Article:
Clary in the community

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IT’S a testament to how far society and humour has moved on that Julian Clary is maybe not as shocking as he was once considered.

That said the man armed with the double-barrel shot pun and the brilliantly manipulative manner still knows how to get an on-stage party started.

And having won Celebrity Big Brother this summer he’s acquired a whole gang of young fans for his Position Vacant tour.

“Life throws up unexpected things, such as Big Brother, and I dared myself to do it. As for’d have never predicted that and what it’s done is bring a whole new audience,” he confirms.

“Teenagers are coming to see me and that’s lovely. It’s a bit like when I did Strictly seven years ago; that brought in the blue rinse brigade.

“They were a bit taken aback when they came to see me live, however. They thought I was just that ‘nice young man’ who did the foxtrot and they got all the filth. But they quite liked it in the end.”

And most people do, it seems. Since Clary first burst on to the scene with his camp, daring delivery and speedy double entendres he’s remained arguably a unique force in comedy. And he’s never been afraid to get the fans involved. The Lyceum on Sunday will see a set designed around the notion that Julian is single and hunting for love. It sounds like a great one for testing geographical stereotypes.

“There’s so much improvisation and audience participation in this show it’s always different and there’s things that work and things that could be improved on.

“In the first half I explain how I come to be single and how I’ve tried to find husbands in other ways. The second half is like an audition where I go into the audience with a cattle prod and select likely candidates and then they’re all herded on stage into a little pen and there are elimination rounds until we get down to the last four.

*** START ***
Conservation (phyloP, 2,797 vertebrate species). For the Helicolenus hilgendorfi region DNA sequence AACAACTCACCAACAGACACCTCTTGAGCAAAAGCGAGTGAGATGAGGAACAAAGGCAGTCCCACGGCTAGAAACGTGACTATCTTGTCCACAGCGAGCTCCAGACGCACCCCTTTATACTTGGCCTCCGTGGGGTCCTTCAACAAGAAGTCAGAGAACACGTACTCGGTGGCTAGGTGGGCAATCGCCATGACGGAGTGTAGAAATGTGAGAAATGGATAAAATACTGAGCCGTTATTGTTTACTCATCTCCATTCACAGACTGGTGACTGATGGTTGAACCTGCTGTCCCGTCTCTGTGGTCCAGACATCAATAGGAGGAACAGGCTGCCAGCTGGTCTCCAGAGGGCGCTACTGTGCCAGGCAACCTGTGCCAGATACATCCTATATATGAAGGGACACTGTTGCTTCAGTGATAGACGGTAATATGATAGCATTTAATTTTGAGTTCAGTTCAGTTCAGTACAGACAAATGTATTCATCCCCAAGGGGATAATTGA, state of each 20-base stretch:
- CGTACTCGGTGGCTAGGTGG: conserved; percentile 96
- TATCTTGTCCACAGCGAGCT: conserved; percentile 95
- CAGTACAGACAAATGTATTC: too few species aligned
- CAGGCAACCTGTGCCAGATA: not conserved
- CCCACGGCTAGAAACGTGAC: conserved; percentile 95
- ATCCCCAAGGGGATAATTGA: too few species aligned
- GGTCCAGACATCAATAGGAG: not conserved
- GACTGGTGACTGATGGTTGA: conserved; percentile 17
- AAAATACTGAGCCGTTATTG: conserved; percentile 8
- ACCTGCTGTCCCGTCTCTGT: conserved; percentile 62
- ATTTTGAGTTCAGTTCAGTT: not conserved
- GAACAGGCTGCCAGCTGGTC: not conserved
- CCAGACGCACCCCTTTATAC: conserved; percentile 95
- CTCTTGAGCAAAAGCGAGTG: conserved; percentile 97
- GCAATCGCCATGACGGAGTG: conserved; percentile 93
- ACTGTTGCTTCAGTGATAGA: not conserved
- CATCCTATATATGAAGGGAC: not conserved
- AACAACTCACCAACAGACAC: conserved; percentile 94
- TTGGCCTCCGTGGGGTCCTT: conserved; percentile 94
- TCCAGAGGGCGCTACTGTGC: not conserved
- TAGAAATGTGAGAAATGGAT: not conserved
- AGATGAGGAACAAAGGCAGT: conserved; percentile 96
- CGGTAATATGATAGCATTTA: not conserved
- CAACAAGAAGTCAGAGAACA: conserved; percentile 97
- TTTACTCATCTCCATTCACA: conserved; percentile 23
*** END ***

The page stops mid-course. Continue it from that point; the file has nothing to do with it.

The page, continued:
“Somebody will become my bridesmaid, someone becomes the bishop, someone becomes my husband and we have a wedding ceremony. The winner gets a bottle of Blue Nun.

“At the moment I am taking eight men out of the audience and putting them on stage. You just don’t know what is going to happen, but generally speaking down south people are shyer and quieter.

“What I am noticing is the big difference between having one man or two on stage, as I have done in previous shows. If you get eight they’re not so nervous because they become a little group. They’re much more relaxed and behave differently so it’s interesting.”

So what are the parameters for the type of chaps who are likely to be dragged up on Sunday?

“It depends who is in, who catches my eye and if they look as if they are going to be good value. Because there are so many of them I can control it and eliminate people quite quickly if they are mad or drunk or too mortified to be any fun. I feel like I am in charge of this all the way through.

“And people are very accommodating. I’m finding it slightly hysterical, the whole second half is riotous and a bit anarchic, a lot of people to control and you get a lot of laughs out of what people say and do, nothing to do with me. I’m conducting it, really. So far it’s been very funny for me. I’ve really enjoyed it.”

As for the idea of actually finding a hubby on tour...take that with a pinch of salt.

“If it was a serious search for love I might come a cropper,” laughs the comic. “Actually I have a partner but I thought of the show when I thought we were splitting up: ‘This’ll show him’. But he’s seen the light and he’s still around, so it’s entirely nonsense.”

Nonetheless, Julian is looking forward to giving the chaps of Sheffield a hard time.

“It’s a proper city so there’s a jolly good mix of people. There’s a very healthy gay scene. I do think of macho men but I also think of gangs of women out for a good time. I get not exactly hen nights but mothers and daughters and aunts who all go out together and come to the show and have a few drinks beforehand so it’s escapism for a lot of people and hopefully they’ll find it.”